If we now down-scale the international community/domestic state model to become that of the domestic government/family model, then it becomes possible to draw some obvious parallels. At this level, the aid provider is the domestic government’s welfare programmes, i.e. UNHCR is substituted for the DWP, and the aid recipient thus becomes the family unit. Just as in the international scenario, there is a period of ‘parallel services’ where the traditional family unit and the welfare state run side-by-side. In this case, just as in the international model, the external aid provider has access to comparatively endless resources and expertise. Inevitably, these soon out-strip the abilities of the family to provide for those in its care. A system of ‘domestic surrogacy’ is born, under which the family unit is undermined, side-lined and increasingly irrelevant by the state which provides the home, the money and thus the food on the table. The addition of ‘community outreach workers’ and other morally and ethically targeted public sector jobs which focus family values means that all of the significant roles of the traditional family have rivals or authority challengers employed by the ‘parallel services’ provider.


“the psychology of benefit expectancy becomes hardwired very quickly and is fatally corrosive to families, communities and society”


At the international level, the aid dependency paradigm leads to violence and disorder born of justified feelings of impotence and irrelevance caused, ironically, directly by the aid giver. At the domestic level, it is welfare dependency which has led to violence and disorder created by the genuine feelings of a lack of self-respect and self-worth caused, ironically enough, by welfare state. Drawing lessons from UNHCR’s emerging global strategy, we must realise that at the family-level, the psychology of benefit expectancy becomes hardwired very quickly and is fatally corrosive to families, communities and society in general. This is a cycle which can only be broken by carefully weaning families off the welfare state and onto self-sustainability. Essentially, that short-term benefits cannot be allowed to become long-term welfare; eventually this is an aid requirement which becomes permanent and carries with it a genuine and serious risk of frustration and violence.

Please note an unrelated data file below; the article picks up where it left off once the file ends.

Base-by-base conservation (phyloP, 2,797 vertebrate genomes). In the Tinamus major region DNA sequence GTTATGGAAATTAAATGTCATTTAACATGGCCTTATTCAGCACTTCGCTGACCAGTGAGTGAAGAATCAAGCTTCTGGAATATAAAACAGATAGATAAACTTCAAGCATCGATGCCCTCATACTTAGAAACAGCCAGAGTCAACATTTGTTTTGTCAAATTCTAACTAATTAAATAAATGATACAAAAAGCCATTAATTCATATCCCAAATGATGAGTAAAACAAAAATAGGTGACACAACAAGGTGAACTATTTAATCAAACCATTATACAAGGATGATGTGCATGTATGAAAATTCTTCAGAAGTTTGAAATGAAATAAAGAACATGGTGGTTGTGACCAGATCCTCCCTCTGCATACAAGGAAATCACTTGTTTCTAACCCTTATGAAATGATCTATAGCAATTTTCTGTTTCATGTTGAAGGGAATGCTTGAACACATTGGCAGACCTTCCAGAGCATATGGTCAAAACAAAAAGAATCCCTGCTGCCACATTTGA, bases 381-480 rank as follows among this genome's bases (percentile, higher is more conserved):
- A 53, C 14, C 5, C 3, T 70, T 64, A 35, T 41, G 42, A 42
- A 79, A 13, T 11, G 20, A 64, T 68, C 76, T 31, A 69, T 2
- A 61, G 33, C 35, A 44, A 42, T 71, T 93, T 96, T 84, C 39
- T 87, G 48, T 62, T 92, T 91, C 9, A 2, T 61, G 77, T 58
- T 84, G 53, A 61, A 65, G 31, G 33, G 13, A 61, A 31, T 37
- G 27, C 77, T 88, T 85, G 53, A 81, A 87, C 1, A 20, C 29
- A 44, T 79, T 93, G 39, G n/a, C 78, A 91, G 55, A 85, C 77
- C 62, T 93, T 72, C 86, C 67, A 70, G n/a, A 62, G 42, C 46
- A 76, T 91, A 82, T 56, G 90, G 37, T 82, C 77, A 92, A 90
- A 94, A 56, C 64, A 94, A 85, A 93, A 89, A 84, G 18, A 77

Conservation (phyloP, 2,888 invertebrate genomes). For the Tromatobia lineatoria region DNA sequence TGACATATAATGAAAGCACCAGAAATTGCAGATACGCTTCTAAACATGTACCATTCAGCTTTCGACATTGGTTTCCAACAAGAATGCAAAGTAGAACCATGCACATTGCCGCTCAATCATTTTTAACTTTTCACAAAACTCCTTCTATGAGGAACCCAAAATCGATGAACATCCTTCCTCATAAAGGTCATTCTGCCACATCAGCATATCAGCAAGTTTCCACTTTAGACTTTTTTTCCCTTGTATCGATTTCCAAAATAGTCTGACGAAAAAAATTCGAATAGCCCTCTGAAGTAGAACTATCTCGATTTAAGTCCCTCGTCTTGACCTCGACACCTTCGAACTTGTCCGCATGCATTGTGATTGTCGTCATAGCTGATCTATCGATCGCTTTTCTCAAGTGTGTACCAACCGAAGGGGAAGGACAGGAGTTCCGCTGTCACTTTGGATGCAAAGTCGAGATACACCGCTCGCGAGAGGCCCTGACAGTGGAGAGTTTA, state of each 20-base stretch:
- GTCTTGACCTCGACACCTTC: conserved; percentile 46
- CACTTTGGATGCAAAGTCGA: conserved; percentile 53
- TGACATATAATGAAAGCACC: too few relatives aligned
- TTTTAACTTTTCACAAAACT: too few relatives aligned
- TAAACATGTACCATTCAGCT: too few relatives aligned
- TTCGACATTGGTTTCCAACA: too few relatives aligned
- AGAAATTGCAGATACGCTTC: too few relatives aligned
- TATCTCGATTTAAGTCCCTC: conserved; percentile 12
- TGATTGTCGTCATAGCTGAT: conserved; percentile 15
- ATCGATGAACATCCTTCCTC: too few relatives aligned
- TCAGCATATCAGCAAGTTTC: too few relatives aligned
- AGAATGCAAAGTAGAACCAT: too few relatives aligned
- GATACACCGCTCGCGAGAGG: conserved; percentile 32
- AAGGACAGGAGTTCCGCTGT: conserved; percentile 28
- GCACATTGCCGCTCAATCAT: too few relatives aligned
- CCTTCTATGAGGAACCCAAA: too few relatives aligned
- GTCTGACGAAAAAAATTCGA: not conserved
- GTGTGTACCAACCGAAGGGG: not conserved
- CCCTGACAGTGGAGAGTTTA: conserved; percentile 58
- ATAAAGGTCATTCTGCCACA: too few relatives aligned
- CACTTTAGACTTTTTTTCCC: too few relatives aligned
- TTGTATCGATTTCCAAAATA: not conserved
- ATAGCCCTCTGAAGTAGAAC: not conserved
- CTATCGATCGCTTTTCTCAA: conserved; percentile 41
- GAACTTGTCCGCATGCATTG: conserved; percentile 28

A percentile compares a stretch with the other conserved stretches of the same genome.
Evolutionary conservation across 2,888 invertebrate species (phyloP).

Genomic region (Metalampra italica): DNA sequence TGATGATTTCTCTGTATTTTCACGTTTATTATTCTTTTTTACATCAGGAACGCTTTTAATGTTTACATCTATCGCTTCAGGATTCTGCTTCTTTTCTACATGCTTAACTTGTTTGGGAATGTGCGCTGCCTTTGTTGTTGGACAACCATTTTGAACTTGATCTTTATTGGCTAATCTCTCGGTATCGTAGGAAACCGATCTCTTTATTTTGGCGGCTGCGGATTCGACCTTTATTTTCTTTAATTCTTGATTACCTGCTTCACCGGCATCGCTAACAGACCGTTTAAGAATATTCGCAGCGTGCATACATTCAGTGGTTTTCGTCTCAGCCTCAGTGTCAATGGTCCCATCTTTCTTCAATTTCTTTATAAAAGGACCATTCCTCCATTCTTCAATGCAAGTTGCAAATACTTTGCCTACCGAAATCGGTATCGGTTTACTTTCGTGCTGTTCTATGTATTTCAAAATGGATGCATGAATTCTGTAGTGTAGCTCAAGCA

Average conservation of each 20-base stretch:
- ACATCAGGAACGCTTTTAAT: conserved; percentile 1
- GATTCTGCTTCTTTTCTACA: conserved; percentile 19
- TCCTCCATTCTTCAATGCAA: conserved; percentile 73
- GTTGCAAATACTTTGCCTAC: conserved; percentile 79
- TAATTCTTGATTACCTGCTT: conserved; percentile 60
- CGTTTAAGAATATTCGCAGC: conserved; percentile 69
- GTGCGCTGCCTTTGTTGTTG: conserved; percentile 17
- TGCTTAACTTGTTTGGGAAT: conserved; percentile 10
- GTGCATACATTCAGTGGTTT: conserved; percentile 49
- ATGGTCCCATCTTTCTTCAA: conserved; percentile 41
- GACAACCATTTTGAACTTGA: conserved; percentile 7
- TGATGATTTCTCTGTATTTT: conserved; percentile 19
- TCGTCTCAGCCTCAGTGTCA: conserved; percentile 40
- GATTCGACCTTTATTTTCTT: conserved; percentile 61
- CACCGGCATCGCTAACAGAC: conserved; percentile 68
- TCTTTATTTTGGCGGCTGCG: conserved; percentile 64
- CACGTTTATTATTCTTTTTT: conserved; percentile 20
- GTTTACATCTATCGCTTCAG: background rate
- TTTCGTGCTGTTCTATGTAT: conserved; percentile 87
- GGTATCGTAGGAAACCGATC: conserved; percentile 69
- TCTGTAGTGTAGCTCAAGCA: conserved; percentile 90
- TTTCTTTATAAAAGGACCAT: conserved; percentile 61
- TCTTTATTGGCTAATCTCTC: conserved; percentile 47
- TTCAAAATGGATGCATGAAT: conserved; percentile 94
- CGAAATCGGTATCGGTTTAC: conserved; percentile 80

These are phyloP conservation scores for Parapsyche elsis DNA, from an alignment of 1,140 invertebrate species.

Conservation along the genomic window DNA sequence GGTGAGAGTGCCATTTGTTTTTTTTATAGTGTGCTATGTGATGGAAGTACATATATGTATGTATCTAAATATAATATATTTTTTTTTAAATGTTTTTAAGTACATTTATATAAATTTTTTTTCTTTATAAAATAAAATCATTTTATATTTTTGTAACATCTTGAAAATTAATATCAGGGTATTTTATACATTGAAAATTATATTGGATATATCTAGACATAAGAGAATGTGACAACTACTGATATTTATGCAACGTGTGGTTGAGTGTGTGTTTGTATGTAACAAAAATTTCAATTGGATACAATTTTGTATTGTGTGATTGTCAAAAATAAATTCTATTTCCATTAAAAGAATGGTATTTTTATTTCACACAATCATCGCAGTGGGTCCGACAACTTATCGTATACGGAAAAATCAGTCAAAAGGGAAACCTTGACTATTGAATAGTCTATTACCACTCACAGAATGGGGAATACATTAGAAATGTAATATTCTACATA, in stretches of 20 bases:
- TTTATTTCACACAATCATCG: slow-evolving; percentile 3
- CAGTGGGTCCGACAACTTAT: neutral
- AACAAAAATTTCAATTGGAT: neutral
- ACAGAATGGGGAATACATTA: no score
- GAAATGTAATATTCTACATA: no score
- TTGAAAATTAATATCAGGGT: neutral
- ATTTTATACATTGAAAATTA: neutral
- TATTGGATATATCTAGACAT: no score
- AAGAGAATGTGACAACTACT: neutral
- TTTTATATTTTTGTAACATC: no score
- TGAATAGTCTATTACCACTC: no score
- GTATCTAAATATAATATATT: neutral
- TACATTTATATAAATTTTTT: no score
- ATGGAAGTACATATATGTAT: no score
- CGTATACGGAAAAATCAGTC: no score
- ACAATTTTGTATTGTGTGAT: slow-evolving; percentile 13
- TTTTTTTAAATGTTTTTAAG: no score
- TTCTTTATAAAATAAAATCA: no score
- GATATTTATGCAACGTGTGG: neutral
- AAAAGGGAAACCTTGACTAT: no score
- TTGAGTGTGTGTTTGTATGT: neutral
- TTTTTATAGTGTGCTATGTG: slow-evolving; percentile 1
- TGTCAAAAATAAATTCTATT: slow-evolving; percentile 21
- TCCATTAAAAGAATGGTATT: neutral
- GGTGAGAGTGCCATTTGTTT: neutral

Rather than help the poor, generous benefits undermine the individual, the family and as we have seen this week, the whole of society. The challenge for David Cameron and Ian Duncan Smith is to salami slice benefits so that only the bare minimum remains, without inflaming further disorder.


As an old Oxfam advertisement used to say: “Give a man a fish and he can feed himself for a day, teach him how to fish and he can feed his family forever”.

I think this mind-set of entitlement has to stop!!!

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Re: Labour's children; how welfare dependency caused the riots

Post  EarthsAngel on Sun Aug 14, 2011 8:36 am

I don't think benefits should become a lifestyle choice, they should be short term for those who desperately need it. The problem seems to be the lack of jobs available. Maybe they should start apprentice courses and teach the jobless a trade. Make sure they are at least able to read and write, preferably, speak in a language most English speakers can understand. After watching the riots last week, it has become patently obvious that drastic changes need to be made. Discipline in schools should be the first step. Parents who don't look after their kids should be penalized, maybe forced into good parenting classes?

[color=red][What do you think should be done? What would be your priority? What would you do with the rioters?/color]

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Re: Labour's children; how welfare dependency caused the riots

Post  EarthsAngel on Sun Aug 14, 2011 10:34 am

Found this on twitter:

Wisdom from part time rioter Chelsea Ives: "yh galz r goin to steal weavee. Bt is it stealin doeee. Cozzz da shop keeper aint fukin derr. mugs"

Can anyone translate for me? I can only make out a few words of English.

I understand: - goin to steal - shopkeeper - fukin mugs, they rest is gobbledegook